Food does not give a truce to inflation: sugar, butter and oil lead the rises in March |  Economy

Food does not give a truce to inflation: sugar, butter and oil lead the rises in March | Economy

Food prices have already risen for a year and tensions persist, despite the fact that the general CPI was contained at 3.3% in March. Half of the nearly 60 types of food included in the INE statistics have risen in price in the last year above the average for this category, which stood at 16.5%. Sugar, with a year-on-year increase of 50.4%, butter (37.7%), olive oil (32.1%) and milk (30%) lead the increases. The impact of the increases in fresh vegetables and legumes (27.8%), which have accelerated since January, also stands out. This escalation contrasts with the annual drop of 50% in electricity, 15.3% in diesel and 12.6% in gasoline last month.

Food began to rise, more slowly, in the spring of 2021, and the trend accelerated especially from October 2022. The unprecedented increase in costs, especially energy and raw materials due to the outbreak of the war in Ukraine, and the bad harvests, which have resulted in a reduction in supply, are the main elements that explain the upward drift, which affects the whole of the EU. Everything points to the fact that the ceiling may have been reached —although the CPI for food continues at 16.5%, compared to 3.3% in general, it is one tenth less than in February— but it has not moved to the grocery basket. the purchase.

Why do they keep going up? The food chain is complex and each product has a specific context. In the case of sugar, a key component for the industry, the price spiked in October and has remained high ever since. It is a global phenomenon. The FAO Sugar Price Index has been rising for two months, after easing at the end of 2022, but remains at the highest level since October 2016. “The increase is mainly due to concerns about availability for the 2022 season /2023, after falling production forecasts in India, Thailand and China”, explains the agency dependent on the UN. The overall FAO index has been down for a year, although it does not include fruits and vegetables, and prices remain at historically high levels.

Butter is also much more expensive than a year ago. The price rose 37.7% year-on-year in March, according to the INE, although it has been moderating since December (in the last month of last year it closed with an annual rise of 42%). The increase is mainly due to a drop in milk production: many farmers have chosen to slaughter dairy cows, because their meat is more profitable. To produce a kilo of butter, at least 25 liters of milk are required, and the decrease in milk production has affected the supply of the product. Milk has also risen (30%), although at a slower rate than the two previous months (33.4% in January and 33.2% in February).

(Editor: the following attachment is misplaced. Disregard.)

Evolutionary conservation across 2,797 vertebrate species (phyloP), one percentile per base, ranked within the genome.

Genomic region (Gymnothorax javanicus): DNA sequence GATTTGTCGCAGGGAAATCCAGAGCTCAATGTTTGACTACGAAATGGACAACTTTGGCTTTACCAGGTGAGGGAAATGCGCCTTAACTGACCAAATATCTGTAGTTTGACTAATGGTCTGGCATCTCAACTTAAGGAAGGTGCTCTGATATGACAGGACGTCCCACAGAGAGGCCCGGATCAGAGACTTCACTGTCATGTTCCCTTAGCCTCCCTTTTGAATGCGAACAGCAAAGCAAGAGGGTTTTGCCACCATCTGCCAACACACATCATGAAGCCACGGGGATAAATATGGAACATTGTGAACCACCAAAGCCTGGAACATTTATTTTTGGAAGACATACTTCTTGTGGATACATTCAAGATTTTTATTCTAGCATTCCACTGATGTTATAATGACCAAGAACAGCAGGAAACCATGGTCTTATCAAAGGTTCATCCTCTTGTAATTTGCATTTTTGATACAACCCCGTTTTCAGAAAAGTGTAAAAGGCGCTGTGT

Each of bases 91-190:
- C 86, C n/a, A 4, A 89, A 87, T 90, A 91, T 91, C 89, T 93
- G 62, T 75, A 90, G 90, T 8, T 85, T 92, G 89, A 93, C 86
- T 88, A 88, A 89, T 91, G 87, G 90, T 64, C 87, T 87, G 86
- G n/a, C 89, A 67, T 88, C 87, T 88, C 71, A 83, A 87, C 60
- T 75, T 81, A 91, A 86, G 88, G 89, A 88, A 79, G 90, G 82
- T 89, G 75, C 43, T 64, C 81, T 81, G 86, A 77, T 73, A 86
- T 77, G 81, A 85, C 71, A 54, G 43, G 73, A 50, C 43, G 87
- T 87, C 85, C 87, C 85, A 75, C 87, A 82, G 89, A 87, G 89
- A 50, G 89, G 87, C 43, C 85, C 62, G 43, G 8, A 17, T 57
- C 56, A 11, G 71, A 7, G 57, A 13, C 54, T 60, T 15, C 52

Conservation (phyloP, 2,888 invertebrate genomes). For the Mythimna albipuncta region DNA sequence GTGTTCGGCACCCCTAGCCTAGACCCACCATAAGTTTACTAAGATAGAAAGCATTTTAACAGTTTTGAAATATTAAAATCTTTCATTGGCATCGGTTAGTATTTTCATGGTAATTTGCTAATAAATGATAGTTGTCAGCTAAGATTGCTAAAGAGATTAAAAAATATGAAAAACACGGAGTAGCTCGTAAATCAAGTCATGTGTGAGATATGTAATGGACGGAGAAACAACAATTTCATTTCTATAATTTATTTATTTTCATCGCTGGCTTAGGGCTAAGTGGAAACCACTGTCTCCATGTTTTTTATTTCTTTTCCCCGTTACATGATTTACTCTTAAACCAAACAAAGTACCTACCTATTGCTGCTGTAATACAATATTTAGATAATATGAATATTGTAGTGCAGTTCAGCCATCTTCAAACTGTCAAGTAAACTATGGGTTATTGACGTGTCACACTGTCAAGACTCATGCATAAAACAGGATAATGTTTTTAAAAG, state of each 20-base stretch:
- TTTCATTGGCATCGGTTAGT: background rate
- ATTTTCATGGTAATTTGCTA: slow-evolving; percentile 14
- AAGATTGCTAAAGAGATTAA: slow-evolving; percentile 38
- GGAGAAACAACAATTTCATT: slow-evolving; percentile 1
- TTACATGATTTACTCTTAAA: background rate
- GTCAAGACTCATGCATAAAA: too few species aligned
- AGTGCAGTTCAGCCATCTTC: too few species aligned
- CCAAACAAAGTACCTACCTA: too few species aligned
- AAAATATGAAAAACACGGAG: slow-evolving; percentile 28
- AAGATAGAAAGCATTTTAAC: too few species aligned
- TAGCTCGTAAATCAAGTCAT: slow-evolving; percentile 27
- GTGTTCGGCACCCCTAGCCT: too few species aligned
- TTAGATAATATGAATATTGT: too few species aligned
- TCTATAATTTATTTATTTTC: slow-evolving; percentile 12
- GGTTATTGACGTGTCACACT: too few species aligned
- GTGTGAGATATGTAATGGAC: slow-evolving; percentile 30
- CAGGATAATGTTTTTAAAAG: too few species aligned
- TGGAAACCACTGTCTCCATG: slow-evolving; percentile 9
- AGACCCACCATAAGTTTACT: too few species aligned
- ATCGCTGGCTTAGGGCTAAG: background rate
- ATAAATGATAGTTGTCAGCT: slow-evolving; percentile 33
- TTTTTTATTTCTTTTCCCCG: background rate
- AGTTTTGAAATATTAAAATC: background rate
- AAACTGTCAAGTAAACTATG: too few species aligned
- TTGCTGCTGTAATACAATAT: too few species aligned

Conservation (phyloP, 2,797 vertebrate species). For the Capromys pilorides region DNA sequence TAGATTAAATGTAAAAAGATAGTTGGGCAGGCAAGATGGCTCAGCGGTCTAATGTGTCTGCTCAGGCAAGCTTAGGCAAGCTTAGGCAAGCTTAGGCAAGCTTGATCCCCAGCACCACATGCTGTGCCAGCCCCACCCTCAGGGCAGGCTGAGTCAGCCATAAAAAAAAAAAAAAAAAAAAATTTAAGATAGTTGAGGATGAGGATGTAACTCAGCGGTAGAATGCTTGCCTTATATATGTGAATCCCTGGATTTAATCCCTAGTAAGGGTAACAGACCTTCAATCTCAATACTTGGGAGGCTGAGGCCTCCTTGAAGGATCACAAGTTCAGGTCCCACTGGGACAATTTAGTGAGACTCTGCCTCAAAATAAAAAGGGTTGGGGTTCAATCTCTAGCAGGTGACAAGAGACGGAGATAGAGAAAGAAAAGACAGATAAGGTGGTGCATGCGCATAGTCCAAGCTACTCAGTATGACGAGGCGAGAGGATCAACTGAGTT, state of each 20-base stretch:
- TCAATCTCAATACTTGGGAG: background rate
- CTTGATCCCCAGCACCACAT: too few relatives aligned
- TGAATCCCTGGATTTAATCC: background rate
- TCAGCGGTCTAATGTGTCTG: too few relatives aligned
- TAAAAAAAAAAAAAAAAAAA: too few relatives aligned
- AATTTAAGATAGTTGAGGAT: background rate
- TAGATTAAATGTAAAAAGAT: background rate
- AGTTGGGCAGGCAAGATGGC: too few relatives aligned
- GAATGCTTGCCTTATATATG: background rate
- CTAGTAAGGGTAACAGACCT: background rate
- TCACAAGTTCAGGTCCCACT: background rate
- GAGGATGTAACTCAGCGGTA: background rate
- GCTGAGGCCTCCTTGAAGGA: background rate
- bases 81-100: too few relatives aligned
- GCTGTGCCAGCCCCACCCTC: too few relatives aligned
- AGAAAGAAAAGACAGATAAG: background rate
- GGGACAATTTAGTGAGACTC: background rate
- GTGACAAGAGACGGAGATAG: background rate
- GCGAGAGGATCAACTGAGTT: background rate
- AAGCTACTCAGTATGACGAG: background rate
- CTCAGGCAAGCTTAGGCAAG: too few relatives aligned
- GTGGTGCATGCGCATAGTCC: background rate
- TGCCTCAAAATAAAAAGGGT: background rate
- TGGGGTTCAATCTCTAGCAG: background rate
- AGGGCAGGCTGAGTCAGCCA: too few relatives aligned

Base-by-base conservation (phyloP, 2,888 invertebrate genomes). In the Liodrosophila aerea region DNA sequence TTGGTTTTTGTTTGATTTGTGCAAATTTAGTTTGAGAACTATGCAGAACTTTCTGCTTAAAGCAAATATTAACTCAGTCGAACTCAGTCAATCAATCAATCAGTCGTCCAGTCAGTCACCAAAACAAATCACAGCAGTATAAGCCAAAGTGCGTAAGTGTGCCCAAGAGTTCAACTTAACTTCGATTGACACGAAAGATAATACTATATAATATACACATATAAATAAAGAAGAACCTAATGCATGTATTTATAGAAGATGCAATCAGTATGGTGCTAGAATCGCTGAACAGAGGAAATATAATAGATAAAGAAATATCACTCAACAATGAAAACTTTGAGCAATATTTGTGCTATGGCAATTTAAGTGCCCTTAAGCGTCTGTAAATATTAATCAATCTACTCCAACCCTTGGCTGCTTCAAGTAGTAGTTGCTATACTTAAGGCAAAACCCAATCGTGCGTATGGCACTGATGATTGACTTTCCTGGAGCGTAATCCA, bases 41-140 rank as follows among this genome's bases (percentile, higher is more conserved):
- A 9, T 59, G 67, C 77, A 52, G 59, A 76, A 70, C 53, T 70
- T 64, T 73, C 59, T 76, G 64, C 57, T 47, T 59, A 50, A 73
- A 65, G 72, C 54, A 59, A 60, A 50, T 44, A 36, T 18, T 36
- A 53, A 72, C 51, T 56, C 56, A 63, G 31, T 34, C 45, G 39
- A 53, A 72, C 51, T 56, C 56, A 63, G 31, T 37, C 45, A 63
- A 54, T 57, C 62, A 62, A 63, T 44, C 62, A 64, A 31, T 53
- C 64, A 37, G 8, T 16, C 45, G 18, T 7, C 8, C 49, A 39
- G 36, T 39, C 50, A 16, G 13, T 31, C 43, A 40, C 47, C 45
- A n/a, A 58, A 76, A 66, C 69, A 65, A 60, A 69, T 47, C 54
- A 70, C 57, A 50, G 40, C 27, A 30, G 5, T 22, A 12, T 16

In the case of oil, the causes are similar. The historic drop in production caused by the drought has pushed prices up and the forecasts for the following season are not very encouraging. In March, the annual rise was 32%, the third highest of the entire CPI, although less than the 33.5% in February. Both oil and milk have benefited from the VAT reduction that came into force in January to combat inflation. In the case of oil, it has gone from 10% to 5%; and has been removed in the case of milk. Despite this, they continue to rise, although by applying a lower or no VAT, that in principle helps to moderate the rises.

fewer greenhouses

Oil, butter, sugar and milk lead the price increases but do so less than last year, according to the INE. The same goes for fish, shellfish, cheese and eggs. However, “it should be noted, although in the opposite direction, the rise in the prices of legumes and other food products, higher than in the same month of 2022,” he warns. These products have been the ones that have weighed the most in the CPI for food. In the case of fresh vegetables, the annual price increase was 27.8%, while in January it stood at 11.5% in annual terms. The lower production is also one of the main causes of these increases: greenhouses in central Europe and the United Kingdom have been stopped these months (they work with gas and are not profitable) and demand has concentrated in the south of the EU , especially Huelva and Almería, an area known as the orchard of europe. With the arrival of spring, this situation should normalize.

Strawberry cultivation in Huelva.
Strawberry cultivation in Huelva.

Will the increases continue? Everything indicates that, between April and June, they should remit, although the Ministry of Agriculture has warned that the process will be slow. The moderation of costs is beginning to be detected in the food chain (from producers to supermarkets), as indicated by Mercadona this week, which has announced price reductions on 500 products until the end of the year due to the new trend. Other chains have announced measures to make the shopping cart cheaper. Eroski recently announced the launch of a shopping basket with 600 basic products for less than 2 euros. Meanwhile, the Dia group announced last Tuesday a 15% increase in its investment in promotions, up to 150 million euros, “to support family savings.”

Regarding the VAT reduction, the consumer organization Facua has published a report this Friday in which it highlights that four out of ten of the foods affected by the measure have raised their prices in supermarkets since January. Meanwhile, the OCU calculates that the escalation of food prices in the last year supposes an average annual extra cost in the shopping basket of 924 euros.

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